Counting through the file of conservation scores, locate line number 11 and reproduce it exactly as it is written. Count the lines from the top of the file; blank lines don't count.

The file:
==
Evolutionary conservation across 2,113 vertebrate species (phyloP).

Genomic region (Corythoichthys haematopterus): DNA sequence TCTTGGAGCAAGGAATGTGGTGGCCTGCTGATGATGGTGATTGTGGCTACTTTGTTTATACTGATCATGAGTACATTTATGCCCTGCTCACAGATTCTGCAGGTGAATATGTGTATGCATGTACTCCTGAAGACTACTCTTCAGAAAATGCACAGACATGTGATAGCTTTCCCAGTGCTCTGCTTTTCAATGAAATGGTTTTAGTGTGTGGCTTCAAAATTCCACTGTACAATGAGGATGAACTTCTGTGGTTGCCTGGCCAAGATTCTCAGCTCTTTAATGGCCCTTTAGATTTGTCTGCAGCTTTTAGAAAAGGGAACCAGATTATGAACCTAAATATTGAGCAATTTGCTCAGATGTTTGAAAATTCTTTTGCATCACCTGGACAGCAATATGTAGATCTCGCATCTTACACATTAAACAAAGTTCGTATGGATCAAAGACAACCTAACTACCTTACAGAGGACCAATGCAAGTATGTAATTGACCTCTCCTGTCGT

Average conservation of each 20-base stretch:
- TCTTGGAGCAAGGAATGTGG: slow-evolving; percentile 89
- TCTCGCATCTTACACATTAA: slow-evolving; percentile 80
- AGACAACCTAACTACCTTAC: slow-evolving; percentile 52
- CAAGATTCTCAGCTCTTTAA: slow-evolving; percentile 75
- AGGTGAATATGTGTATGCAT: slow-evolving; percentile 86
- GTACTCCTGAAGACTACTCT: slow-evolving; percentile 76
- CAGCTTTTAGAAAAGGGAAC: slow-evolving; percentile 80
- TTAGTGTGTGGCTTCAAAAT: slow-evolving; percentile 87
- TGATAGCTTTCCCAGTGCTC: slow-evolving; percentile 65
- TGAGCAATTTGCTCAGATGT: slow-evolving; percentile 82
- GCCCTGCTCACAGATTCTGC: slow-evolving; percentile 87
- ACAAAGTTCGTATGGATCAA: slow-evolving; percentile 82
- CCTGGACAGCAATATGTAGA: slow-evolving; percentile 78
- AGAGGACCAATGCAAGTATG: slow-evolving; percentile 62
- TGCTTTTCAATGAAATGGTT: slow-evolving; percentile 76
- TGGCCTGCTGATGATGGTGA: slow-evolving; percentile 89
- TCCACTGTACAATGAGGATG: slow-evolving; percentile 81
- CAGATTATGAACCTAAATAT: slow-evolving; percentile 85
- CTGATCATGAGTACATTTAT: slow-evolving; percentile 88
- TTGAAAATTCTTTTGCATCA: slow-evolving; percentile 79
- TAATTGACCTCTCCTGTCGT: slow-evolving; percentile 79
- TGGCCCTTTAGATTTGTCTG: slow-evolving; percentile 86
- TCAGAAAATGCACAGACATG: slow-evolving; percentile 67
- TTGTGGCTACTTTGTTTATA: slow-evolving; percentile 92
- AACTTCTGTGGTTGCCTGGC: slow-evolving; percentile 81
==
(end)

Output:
- TTAGTGTGTGGCTTCAAAAT: slow-evolving; percentile 87